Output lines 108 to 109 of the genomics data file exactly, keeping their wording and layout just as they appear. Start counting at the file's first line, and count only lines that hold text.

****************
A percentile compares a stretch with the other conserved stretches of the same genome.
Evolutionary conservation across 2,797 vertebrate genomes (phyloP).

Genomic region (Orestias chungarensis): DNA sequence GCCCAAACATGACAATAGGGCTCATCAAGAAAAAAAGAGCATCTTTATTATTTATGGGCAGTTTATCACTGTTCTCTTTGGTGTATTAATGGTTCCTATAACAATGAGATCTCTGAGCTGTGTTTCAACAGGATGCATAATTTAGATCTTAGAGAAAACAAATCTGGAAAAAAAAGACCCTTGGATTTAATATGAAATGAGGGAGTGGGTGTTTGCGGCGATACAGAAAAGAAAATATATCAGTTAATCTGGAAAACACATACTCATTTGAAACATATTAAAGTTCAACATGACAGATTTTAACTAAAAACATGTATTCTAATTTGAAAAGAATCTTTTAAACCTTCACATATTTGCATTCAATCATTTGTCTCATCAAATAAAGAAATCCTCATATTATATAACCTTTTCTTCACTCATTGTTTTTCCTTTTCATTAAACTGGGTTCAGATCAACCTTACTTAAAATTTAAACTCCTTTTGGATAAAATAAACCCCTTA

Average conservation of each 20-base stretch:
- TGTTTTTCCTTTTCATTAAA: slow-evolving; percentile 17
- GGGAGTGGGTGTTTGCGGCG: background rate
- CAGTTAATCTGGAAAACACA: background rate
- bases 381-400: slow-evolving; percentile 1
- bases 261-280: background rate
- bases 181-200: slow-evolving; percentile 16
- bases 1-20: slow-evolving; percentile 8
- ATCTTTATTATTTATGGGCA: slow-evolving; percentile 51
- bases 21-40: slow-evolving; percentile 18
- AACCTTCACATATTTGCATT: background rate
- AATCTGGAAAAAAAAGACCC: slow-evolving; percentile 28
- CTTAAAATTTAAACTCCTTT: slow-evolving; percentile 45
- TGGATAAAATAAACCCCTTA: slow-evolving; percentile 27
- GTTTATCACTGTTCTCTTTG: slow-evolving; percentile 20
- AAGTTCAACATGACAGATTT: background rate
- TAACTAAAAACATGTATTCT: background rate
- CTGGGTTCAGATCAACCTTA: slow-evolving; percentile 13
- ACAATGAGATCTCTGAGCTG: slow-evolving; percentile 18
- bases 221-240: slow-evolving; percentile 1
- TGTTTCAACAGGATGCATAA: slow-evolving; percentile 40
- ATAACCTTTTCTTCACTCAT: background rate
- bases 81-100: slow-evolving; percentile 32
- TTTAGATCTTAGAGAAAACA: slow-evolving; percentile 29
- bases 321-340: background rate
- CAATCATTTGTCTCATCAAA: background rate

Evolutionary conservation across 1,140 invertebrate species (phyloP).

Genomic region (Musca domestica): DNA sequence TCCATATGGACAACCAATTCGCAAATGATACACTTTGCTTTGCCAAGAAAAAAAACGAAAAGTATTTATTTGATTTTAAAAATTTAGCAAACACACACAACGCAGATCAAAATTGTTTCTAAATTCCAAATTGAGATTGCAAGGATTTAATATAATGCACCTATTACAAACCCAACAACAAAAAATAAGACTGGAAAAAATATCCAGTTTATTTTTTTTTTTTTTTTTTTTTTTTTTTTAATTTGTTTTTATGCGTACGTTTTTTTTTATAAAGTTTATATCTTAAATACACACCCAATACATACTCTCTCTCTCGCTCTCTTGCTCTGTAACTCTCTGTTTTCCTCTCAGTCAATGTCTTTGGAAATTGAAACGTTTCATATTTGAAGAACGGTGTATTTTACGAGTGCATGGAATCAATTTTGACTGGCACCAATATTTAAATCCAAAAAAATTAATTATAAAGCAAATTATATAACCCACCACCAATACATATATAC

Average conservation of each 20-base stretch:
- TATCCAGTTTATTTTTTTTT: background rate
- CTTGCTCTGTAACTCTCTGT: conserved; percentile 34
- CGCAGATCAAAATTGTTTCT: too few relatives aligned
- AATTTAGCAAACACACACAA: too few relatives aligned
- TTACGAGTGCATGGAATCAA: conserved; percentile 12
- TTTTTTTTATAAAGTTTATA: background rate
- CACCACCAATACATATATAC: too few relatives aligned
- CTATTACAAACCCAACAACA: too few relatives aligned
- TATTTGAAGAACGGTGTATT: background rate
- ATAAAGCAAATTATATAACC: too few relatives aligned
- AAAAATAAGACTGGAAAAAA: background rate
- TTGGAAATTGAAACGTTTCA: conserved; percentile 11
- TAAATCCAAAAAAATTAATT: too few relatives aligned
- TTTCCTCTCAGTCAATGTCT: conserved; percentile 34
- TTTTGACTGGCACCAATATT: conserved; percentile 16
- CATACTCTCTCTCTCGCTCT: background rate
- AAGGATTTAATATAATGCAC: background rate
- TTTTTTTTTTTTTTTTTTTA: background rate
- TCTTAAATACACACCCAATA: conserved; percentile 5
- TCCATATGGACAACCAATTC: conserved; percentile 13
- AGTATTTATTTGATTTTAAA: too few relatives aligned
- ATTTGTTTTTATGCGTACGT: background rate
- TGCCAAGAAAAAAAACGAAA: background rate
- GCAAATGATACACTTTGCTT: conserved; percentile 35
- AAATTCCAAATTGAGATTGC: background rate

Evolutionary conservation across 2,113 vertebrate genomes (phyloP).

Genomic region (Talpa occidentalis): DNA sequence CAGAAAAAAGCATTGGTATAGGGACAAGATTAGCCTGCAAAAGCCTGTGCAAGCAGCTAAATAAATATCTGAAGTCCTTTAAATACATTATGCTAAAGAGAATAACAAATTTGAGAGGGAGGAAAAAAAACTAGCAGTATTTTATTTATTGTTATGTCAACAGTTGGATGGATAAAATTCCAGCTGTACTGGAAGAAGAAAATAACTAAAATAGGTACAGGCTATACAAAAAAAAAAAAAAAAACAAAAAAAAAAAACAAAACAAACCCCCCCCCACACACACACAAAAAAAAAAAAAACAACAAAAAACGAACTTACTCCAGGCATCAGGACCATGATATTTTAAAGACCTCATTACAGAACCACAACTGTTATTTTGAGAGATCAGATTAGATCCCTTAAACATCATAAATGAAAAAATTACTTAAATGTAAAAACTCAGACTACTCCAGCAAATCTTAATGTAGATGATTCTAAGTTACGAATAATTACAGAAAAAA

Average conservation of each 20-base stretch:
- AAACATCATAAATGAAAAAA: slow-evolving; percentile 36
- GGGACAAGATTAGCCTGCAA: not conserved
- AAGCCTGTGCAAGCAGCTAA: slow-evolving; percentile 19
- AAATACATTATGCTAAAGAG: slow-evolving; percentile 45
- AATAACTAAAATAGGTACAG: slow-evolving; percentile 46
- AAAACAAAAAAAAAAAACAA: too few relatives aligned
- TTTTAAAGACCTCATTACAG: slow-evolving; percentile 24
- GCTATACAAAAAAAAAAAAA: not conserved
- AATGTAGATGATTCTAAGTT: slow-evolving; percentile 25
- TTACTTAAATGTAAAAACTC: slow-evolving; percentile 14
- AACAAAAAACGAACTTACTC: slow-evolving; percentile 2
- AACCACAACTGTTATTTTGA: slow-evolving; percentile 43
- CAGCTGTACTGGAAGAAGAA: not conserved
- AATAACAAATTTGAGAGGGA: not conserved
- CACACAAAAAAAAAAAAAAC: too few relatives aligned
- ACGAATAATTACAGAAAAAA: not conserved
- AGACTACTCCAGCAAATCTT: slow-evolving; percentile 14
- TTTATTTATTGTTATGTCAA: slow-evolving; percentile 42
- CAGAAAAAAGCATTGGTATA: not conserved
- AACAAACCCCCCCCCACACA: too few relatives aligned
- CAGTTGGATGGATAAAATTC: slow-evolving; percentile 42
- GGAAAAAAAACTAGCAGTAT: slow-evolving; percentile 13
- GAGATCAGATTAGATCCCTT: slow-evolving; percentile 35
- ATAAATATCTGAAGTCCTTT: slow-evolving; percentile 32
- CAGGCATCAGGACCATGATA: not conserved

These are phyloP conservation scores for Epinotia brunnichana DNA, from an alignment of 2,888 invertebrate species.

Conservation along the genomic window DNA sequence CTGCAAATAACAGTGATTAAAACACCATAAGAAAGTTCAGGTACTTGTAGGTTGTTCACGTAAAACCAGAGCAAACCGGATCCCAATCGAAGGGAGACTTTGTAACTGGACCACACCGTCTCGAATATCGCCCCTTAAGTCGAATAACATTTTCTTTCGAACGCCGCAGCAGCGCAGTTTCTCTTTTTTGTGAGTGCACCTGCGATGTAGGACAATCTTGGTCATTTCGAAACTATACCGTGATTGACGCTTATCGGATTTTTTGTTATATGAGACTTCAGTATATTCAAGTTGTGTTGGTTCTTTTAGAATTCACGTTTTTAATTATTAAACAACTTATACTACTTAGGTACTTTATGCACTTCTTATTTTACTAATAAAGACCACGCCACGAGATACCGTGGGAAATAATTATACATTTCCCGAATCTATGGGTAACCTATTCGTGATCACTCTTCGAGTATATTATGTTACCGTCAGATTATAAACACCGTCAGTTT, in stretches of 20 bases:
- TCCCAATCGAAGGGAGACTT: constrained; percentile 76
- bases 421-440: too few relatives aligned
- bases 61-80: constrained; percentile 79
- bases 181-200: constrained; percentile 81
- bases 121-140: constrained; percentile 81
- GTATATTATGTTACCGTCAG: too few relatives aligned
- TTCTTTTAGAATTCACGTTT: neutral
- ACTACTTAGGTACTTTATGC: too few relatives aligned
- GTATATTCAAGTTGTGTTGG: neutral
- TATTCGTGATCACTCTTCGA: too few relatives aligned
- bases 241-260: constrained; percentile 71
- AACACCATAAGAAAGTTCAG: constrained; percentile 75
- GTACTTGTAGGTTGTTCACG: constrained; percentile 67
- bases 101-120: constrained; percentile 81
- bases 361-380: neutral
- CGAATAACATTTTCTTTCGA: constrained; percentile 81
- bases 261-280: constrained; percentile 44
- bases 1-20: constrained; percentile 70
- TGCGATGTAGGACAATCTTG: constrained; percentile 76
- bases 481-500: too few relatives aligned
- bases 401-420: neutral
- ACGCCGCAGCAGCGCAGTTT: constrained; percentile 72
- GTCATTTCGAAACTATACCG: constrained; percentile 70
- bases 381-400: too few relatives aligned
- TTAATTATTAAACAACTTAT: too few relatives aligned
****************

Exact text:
- bases 401-420: neutral
- ACGCCGCAGCAGCGCAGTTT: constrained; percentile 72